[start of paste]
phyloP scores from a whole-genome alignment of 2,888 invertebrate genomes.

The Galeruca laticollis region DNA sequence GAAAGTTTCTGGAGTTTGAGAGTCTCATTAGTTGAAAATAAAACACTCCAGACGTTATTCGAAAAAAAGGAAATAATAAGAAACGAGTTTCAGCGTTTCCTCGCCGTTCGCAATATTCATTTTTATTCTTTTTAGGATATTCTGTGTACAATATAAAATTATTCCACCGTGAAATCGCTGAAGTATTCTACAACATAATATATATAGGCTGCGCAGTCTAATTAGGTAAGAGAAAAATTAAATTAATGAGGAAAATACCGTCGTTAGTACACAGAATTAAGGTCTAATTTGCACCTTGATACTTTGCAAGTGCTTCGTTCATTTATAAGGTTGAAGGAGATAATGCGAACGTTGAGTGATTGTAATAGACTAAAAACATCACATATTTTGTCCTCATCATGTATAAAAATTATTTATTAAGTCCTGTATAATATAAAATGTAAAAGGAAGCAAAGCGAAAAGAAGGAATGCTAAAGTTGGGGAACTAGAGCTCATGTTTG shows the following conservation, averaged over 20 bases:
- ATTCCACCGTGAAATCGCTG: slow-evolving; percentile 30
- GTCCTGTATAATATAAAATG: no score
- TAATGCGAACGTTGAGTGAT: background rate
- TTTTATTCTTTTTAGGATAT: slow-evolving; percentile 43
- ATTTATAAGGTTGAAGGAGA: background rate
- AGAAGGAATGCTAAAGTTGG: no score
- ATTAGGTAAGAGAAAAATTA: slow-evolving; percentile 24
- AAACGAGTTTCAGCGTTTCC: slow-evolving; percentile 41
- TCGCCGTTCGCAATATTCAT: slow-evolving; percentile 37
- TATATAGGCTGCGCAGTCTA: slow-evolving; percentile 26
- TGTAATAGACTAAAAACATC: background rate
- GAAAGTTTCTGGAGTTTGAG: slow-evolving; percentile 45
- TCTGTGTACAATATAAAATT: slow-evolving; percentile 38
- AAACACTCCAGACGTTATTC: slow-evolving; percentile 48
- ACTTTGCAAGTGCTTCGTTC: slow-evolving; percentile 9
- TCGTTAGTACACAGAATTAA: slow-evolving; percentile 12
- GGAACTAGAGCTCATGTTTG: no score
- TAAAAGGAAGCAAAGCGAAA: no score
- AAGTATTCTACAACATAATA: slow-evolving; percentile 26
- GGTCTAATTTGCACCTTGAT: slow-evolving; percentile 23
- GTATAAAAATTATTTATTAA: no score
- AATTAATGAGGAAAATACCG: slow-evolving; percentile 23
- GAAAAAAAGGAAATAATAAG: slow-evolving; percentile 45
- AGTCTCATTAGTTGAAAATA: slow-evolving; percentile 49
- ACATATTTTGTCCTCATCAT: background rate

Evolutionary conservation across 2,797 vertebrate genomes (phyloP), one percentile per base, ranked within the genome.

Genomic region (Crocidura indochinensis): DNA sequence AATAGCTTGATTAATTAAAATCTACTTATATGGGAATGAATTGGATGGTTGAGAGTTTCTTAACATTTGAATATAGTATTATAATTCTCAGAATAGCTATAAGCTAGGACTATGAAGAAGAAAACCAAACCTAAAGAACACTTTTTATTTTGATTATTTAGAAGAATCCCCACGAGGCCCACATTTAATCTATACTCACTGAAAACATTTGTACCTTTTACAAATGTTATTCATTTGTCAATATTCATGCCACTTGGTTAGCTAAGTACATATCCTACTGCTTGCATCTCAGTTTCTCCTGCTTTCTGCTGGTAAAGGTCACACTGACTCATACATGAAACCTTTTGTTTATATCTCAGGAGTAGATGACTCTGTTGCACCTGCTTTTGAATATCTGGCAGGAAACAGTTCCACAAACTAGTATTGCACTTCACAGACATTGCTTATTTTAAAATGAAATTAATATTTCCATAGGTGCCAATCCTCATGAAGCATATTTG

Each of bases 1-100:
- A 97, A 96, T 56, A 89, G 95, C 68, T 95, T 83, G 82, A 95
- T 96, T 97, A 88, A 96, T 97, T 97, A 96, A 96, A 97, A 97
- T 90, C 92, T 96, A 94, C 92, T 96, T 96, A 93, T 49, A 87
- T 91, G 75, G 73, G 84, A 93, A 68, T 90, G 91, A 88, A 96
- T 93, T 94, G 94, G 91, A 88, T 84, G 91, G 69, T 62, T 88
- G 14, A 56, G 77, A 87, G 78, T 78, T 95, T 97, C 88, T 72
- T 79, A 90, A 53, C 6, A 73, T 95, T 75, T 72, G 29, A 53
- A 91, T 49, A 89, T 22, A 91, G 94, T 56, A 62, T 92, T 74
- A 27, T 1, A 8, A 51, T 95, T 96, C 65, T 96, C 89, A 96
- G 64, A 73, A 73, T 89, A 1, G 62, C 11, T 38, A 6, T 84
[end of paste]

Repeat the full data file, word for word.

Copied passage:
phyloP scores from a whole-genome alignment of 2,888 invertebrate genomes.

The Galeruca laticollis region DNA sequence GAAAGTTTCTGGAGTTTGAGAGTCTCATTAGTTGAAAATAAAACACTCCAGACGTTATTCGAAAAAAAGGAAATAATAAGAAACGAGTTTCAGCGTTTCCTCGCCGTTCGCAATATTCATTTTTATTCTTTTTAGGATATTCTGTGTACAATATAAAATTATTCCACCGTGAAATCGCTGAAGTATTCTACAACATAATATATATAGGCTGCGCAGTCTAATTAGGTAAGAGAAAAATTAAATTAATGAGGAAAATACCGTCGTTAGTACACAGAATTAAGGTCTAATTTGCACCTTGATACTTTGCAAGTGCTTCGTTCATTTATAAGGTTGAAGGAGATAATGCGAACGTTGAGTGATTGTAATAGACTAAAAACATCACATATTTTGTCCTCATCATGTATAAAAATTATTTATTAAGTCCTGTATAATATAAAATGTAAAAGGAAGCAAAGCGAAAAGAAGGAATGCTAAAGTTGGGGAACTAGAGCTCATGTTTG shows the following conservation, averaged over 20 bases:
- ATTCCACCGTGAAATCGCTG: slow-evolving; percentile 30
- GTCCTGTATAATATAAAATG: no score
- TAATGCGAACGTTGAGTGAT: background rate
- TTTTATTCTTTTTAGGATAT: slow-evolving; percentile 43
- ATTTATAAGGTTGAAGGAGA: background rate
- AGAAGGAATGCTAAAGTTGG: no score
- ATTAGGTAAGAGAAAAATTA: slow-evolving; percentile 24
- AAACGAGTTTCAGCGTTTCC: slow-evolving; percentile 41
- TCGCCGTTCGCAATATTCAT: slow-evolving; percentile 37
- TATATAGGCTGCGCAGTCTA: slow-evolving; percentile 26
- TGTAATAGACTAAAAACATC: background rate
- GAAAGTTTCTGGAGTTTGAG: slow-evolving; percentile 45
- TCTGTGTACAATATAAAATT: slow-evolving; percentile 38
- AAACACTCCAGACGTTATTC: slow-evolving; percentile 48
- ACTTTGCAAGTGCTTCGTTC: slow-evolving; percentile 9
- TCGTTAGTACACAGAATTAA: slow-evolving; percentile 12
- GGAACTAGAGCTCATGTTTG: no score
- TAAAAGGAAGCAAAGCGAAA: no score
- AAGTATTCTACAACATAATA: slow-evolving; percentile 26
- GGTCTAATTTGCACCTTGAT: slow-evolving; percentile 23
- GTATAAAAATTATTTATTAA: no score
- AATTAATGAGGAAAATACCG: slow-evolving; percentile 23
- GAAAAAAAGGAAATAATAAG: slow-evolving; percentile 45
- AGTCTCATTAGTTGAAAATA: slow-evolving; percentile 49
- ACATATTTTGTCCTCATCAT: background rate

Evolutionary conservation across 2,797 vertebrate genomes (phyloP), one percentile per base, ranked within the genome.

Genomic region (Crocidura indochinensis): DNA sequence AATAGCTTGATTAATTAAAATCTACTTATATGGGAATGAATTGGATGGTTGAGAGTTTCTTAACATTTGAATATAGTATTATAATTCTCAGAATAGCTATAAGCTAGGACTATGAAGAAGAAAACCAAACCTAAAGAACACTTTTTATTTTGATTATTTAGAAGAATCCCCACGAGGCCCACATTTAATCTATACTCACTGAAAACATTTGTACCTTTTACAAATGTTATTCATTTGTCAATATTCATGCCACTTGGTTAGCTAAGTACATATCCTACTGCTTGCATCTCAGTTTCTCCTGCTTTCTGCTGGTAAAGGTCACACTGACTCATACATGAAACCTTTTGTTTATATCTCAGGAGTAGATGACTCTGTTGCACCTGCTTTTGAATATCTGGCAGGAAACAGTTCCACAAACTAGTATTGCACTTCACAGACATTGCTTATTTTAAAATGAAATTAATATTTCCATAGGTGCCAATCCTCATGAAGCATATTTG

Each of bases 1-100:
- A 97, A 96, T 56, A 89, G 95, C 68, T 95, T 83, G 82, A 95
- T 96, T 97, A 88, A 96, T 97, T 97, A 96, A 96, A 97, A 97
- T 90, C 92, T 96, A 94, C 92, T 96, T 96, A 93, T 49, A 87
- T 91, G 75, G 73, G 84, A 93, A 68, T 90, G 91, A 88, A 96
- T 93, T 94, G 94, G 91, A 88, T 84, G 91, G 69, T 62, T 88
- G 14, A 56, G 77, A 87, G 78, T 78, T 95, T 97, C 88, T 72
- T 79, A 90, A 53, C 6, A 73, T 95, T 75, T 72, G 29, A 53
- A 91, T 49, A 89, T 22, A 91, G 94, T 56, A 62, T 92, T 74
- A 27, T 1, A 8, A 51, T 95, T 96, C 65, T 96, C 89, A 96
- G 64, A 73, A 73, T 89, A 1, G 62, C 11, T 38, A 6, T 84